Prosecutor Erik Hasselman told the newspaper congregants seemed to be receptive.

"This is not a denomination that feels that its faith is at odds with the laws of the community," he said.

The case is one of many in which parents have been held criminally responsible for neglecting to seek medical attention for their children.

Earlier this year, an Oklahoma woman was found guilty of second degree manslaughter and sentenced to two and a half years in prison.

Prosecutors said Susan Grady, who belongs to the Church of the First Born, chose to treat her 9-year-old son's diabetes complications with prayer. He died days later.

Last year, Dale and Shannon Hickman, an Oregon couple who belonged to the church, were sentenced to 75 months in prison after they failed to seek medical care following the birth of their premature son at home. The baby died nine hours later.

Copyright 2012 ABC News Radio


Oregon Doctor Charged in Patient's Death from Botched Tummy Tuck

Multnomah County Sheriffs Office(PORTLAND, Ore.) -- An Oregon doctor has pleaded not guilty Tuesday to a manslaughter charge in the death of her friend on whom she'd performed a tummy tuck. The friend experienced "seizure-like activity" hours after the surgery at the doctor's clinic, according to the Oregon Medical Board, and died four days later.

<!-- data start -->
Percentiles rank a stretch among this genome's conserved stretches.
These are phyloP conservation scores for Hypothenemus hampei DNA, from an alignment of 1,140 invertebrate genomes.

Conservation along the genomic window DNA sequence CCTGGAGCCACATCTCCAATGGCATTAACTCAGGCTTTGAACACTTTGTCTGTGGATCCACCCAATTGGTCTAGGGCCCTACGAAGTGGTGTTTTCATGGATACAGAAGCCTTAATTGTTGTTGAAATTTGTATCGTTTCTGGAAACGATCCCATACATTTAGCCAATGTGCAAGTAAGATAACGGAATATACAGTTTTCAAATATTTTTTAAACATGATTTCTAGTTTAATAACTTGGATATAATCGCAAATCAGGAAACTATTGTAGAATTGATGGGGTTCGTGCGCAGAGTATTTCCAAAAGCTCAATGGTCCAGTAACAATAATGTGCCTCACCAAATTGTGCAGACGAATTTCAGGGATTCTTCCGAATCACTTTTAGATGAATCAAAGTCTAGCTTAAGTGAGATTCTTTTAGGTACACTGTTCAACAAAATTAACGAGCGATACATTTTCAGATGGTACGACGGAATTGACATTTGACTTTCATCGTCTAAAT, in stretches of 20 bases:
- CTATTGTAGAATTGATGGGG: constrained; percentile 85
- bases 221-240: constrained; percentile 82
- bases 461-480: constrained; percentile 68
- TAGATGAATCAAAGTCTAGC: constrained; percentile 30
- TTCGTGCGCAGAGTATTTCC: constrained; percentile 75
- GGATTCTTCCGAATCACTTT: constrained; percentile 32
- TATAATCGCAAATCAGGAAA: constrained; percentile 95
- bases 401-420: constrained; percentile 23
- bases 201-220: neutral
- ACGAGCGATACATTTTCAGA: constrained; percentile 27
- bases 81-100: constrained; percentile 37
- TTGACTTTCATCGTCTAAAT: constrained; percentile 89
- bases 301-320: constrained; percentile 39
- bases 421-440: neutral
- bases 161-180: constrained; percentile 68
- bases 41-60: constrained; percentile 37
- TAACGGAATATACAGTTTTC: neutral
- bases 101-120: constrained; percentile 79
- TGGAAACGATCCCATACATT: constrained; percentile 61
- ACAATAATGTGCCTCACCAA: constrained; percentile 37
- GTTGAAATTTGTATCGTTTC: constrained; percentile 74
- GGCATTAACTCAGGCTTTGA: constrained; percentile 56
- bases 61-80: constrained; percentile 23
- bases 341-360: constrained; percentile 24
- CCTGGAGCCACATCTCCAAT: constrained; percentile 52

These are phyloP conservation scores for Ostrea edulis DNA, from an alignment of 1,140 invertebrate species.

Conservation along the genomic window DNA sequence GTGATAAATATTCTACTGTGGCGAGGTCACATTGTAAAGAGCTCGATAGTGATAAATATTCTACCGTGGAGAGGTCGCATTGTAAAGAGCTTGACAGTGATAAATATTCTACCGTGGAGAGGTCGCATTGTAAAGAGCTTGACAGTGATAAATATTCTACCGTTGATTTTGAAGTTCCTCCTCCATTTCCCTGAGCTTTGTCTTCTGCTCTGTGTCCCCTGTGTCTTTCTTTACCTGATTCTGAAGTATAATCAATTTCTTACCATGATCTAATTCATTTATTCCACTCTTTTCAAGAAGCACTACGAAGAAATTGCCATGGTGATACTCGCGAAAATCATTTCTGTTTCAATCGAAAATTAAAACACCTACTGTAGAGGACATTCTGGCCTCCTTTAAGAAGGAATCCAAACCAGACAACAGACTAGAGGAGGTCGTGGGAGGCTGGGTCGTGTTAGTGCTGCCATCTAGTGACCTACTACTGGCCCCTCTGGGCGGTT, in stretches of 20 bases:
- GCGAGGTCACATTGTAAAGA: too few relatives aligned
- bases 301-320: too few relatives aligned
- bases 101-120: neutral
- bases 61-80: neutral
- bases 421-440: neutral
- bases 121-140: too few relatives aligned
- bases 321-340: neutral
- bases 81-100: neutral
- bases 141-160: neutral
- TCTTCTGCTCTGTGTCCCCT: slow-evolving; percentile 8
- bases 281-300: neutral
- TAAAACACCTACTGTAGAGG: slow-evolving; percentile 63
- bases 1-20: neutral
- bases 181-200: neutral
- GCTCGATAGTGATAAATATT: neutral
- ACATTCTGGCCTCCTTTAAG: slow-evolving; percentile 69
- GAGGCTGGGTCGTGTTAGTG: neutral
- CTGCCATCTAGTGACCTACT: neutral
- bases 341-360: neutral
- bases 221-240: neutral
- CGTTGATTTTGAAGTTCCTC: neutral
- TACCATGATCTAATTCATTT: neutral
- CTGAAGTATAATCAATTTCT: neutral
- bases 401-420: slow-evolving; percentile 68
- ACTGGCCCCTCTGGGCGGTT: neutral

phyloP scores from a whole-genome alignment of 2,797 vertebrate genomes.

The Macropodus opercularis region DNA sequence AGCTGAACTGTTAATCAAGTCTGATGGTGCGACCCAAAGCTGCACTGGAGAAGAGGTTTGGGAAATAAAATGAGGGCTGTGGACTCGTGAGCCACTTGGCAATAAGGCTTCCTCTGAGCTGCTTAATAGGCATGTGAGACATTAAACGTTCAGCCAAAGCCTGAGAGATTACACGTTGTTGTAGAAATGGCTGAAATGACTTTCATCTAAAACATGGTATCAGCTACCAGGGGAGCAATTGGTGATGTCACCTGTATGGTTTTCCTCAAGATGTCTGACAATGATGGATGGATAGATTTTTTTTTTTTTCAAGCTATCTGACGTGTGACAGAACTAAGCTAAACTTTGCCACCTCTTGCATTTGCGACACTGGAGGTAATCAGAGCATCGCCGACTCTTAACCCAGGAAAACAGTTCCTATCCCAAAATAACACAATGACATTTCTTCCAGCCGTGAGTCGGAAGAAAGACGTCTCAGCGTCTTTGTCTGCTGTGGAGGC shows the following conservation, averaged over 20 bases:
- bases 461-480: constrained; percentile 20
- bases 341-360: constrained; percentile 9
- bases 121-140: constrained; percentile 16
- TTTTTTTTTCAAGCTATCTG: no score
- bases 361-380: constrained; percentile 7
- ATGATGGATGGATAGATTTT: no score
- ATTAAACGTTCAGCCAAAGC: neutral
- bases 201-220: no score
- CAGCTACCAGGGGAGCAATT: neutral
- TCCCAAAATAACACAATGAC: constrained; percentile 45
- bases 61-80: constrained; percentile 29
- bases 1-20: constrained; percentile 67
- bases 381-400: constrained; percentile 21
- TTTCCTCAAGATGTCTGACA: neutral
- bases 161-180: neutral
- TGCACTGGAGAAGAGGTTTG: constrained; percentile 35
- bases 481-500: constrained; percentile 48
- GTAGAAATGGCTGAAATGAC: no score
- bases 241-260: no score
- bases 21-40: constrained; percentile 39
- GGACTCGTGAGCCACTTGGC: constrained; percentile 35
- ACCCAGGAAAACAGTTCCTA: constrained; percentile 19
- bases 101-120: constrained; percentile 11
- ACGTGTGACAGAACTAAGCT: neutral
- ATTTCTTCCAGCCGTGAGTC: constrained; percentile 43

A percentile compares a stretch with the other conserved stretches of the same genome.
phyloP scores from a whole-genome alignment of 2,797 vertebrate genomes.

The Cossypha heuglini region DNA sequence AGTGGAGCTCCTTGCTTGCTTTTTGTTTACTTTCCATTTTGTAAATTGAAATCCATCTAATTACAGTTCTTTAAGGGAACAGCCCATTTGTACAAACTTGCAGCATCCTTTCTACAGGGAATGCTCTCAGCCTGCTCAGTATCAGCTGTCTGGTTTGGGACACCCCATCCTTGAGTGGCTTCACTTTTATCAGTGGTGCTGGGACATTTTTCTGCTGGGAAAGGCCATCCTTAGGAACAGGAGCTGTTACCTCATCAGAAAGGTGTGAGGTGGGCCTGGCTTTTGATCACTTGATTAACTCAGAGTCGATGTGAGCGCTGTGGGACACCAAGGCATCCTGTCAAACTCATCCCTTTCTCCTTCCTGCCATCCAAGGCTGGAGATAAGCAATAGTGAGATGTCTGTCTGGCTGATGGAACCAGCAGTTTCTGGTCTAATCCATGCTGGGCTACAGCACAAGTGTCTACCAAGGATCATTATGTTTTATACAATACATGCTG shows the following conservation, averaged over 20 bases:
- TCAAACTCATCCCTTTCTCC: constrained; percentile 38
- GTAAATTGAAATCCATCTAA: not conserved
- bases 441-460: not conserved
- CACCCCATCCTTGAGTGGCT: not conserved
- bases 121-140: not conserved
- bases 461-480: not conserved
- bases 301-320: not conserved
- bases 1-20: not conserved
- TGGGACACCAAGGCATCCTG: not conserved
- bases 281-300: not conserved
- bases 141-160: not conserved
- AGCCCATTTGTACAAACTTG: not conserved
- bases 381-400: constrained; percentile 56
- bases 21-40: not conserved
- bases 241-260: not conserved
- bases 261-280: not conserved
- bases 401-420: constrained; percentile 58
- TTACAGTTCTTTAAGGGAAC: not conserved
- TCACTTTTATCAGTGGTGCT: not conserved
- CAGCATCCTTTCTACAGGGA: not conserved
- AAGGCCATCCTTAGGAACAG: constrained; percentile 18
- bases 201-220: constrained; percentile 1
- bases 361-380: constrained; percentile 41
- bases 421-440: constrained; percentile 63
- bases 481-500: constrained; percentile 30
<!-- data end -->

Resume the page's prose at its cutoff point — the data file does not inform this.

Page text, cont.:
Dr. Soraya Abbassian, 44, also faces a misdemeanor reckless endangerment charge that stems from a tummy tuck she'd performed on another friend to which she also pleaded not guilty.

A grand jury indicted Abbassian Monday on one manslaughter charge and one misdemeanor charge of reckless endangerment.

The Oregon Medical Board ruled that Abbassian, who practiced internal medicine and was not a surgeon, did not have adequate backup -- including support staff, equipment to monitor vitals or a crash cart, which would have had resuscitative drugs, oxygen and a defibrillator -- in the event her patient suffered distress during the procedure.

"This case illustrates just what can happen without adequate personnel or supplies," Kathleen Haley, executive director of the Oregon Medical Board, told ABC News.

On Dec. 15, 2010, Abbassian performed a tummy tuck on Judith Desmarets, 59, who was her friend and employee, according to a complaint filed by the Oregon Medical Board in Multnomah County District Court.

Shortly after Abbassian administered anesthetic, Desmarets complained of chest pains and shortness of breath, Haley said.